If you’re looking for a great rum cocktail recipe it’s hard to go past a classic Dark and Stormy. Sailors and seafarers have for long been caught under its curse, taking to the high seas and high streets for a rum-filled adventure, but the classic drink wasn’t born from the black, bleakness of Britain. In fact, the Dark and Stormy has almost nothing to do with the Gothic writers that made the cocktail iconic. Instead, the colourful concoction has a far more Caribbean history, one that deserves to be celebrated.
How to Make a Dark and Stormy
Main alcohol: Rum
Served: On the rocks; poured over ice
Standard garnish: Lime wedge
Drinkware: Highball glass
Dark and Stormy Ingredients
What makes the Dark and Stormy cocktail so iconic and popular, is the fact that is remarkably easy to make. What’s more, the majority of the ingredients you’ll likely have sitting in the kitchen cupboard already. The Dark and Stormy recipe calls for only three ingredients:
- 60 ml Goslings Rum
- 100 ml Ginger Beer
- Plenty of large ice cubes
- Lime wedge
That’s all it takes. Simple, sophisticated and the ideal cocktail for any seafarer, the Dark and Stormy is a staple of bars across the globe. It is generally presented in a highball glass.
Dark and Stormy Recipe
The Dark and Stormy recipe is one of the more simple in the bartender’s arsenal:
- Fill a highball glass with ice
- Pour 100 ml of ginger beer into the glass
- Top with rum so it floats through the ginger beer
- Garnish with a lime wedge
Common Dark and Stormy Mistakes
Like we mentioned, just because the classic three-ingredient cocktail is simple, does not mean you can’t stuff it up. In fact, the fewer the ingredients, the more important it is to get them right. Here are the common mistakes people make when preparing a Dark and Stormy cocktail.
- Using lime juice – While the traditional garnish is indeed a wedge of lime, adding lime juice to the mix is a big no-no amongst staunch advocates. Too much citrus can throw out the balance of the spices in the rum.
- Not using Gosling’s – While we personally aren’t overly fussed which rum you use in your Dark and Stormy, Gosling’s is. The brand patented the name Dark ‘N Stormy, meaning if you make one with anything other than Gosling’s dark rum, you’re breaking the law.
- Ginger ale – The key ingredient, other than rum, in a Dark and Stormy recipe is ginger beer, not ginger ale. You might think they are the same, but that’s simply not the case. While ginger beer is brewed and fermented, ginger ale is carbonated water flavoured with ginger.
What is a Dark and Stormy?
Crafted in the Caribbean waters, the Dark and Stormy recipe is a cocktail born out of necessity. In the region, rum is plentiful and readily available, which historically has made the Caribbean a favourite amongst travelling sailors. The Dark and Stormy itself is an embodiment of the cruel sea, and a ravishing recipe that has more than stood the test of time. The name the Dark ‘n Stormy, it was reportedly coined by a sailor who noted that it was the colour of a cloud only a fool or a dead man would sail under.
The legend of the Dark and Stormy drink begins way back in 1806, when James Gosling, the oldest son of wine and spirits merchant William Gosling hit the seas. Leaving from Gravesend (Kent) in England on the ship Mercury, Gosling was headed to America, but his journey was cut short just 91 days into the tour, forcing the ship to dock at the nearest port in St. George’s, Bermuda. Not much is known about James’ time in Bermuda, but one thing is for certain; he came back with a penchant for the dark, brown spirit known as rum.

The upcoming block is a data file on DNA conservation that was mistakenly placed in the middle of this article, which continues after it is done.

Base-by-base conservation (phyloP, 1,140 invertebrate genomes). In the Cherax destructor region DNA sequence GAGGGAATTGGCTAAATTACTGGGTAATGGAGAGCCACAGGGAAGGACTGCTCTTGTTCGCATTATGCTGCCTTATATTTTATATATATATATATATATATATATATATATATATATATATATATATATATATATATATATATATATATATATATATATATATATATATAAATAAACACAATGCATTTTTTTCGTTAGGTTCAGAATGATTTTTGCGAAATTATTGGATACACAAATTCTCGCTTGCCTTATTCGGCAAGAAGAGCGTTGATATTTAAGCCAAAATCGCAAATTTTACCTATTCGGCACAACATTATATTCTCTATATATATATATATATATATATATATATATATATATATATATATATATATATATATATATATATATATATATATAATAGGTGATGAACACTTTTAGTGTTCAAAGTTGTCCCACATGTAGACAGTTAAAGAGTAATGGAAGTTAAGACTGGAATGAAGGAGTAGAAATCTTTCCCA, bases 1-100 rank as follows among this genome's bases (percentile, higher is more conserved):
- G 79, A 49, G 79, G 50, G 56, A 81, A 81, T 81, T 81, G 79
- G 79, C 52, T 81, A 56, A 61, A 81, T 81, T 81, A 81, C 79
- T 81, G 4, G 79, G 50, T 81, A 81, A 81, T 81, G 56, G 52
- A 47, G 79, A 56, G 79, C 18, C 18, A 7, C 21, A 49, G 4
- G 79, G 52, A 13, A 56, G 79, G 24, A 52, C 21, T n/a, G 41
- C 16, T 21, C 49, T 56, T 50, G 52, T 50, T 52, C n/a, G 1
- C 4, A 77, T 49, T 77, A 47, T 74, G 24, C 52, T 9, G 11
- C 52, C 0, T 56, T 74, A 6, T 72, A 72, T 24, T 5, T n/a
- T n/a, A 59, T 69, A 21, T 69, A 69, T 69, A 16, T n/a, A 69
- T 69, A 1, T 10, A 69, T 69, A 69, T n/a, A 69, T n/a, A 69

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By 1860, James’ rum fascination had turned professional with the release of Gosling’s Black Seal, its first branded dark rum. It wasn’t until after the First World War that Black Seal officially got its name, however. Up until that point, the rum was sold from a barrel, with fans topping their old bottles for a fill-up. Eventually, word spread and the black rum moved to champagne bottles reclaimed from the British officer’s mess, with the corks sealed with black sealing wax. Thus; the Black Seal name was born.
In terms of the Dark and Stormy, the cocktail emerged around the same time. According to legend, sailors who frequented a Ginger Beer Factory run by the Royal Naval Officer’s Club discovered that a dose of Gosling’s Black Seal could be aided by a hefty helping of ginger beer. The basic Dark and Stormy recipe had arrived, but not without contention.
In the United States, “Dark ’n’ Stormy” has been a registered trademark of Gosling Brothers Ltd of Bermuda since 1991. In fact, a true Dark ‘N Stormy cannot be called so, unless it is made with Gosling Black Seal rum. That being said, any quality dark rum will do the trick.
What is the Best Rum for a Dark and Stormy?
While it would be remiss for us to not mention the importance of Gosling’s on the history of the Dark and Stormy cocktail, in modern times, there are options. Here in Australia, rum is steadily growing in stature, with new distilleries popping up regularly. We love to hit up the locals, and in the wake of a pretty tough summer for our distillers and brewers, we encourage you to do the same. Check out our list of the best rums for dark and stormy right here.
To make a Dark and Stormy, you need just three ingredients but lots of spice. Anything dark will work, but the preferred brand is a high-proof, species like Gosling Black Seal.
Legend goes, the drink got its name from an old sailor who compared the drink's murky hue to the colour of storm clouds.
While ginger beer is brewed and fermented, ginger ale is carbonated water flavoured with ginger.
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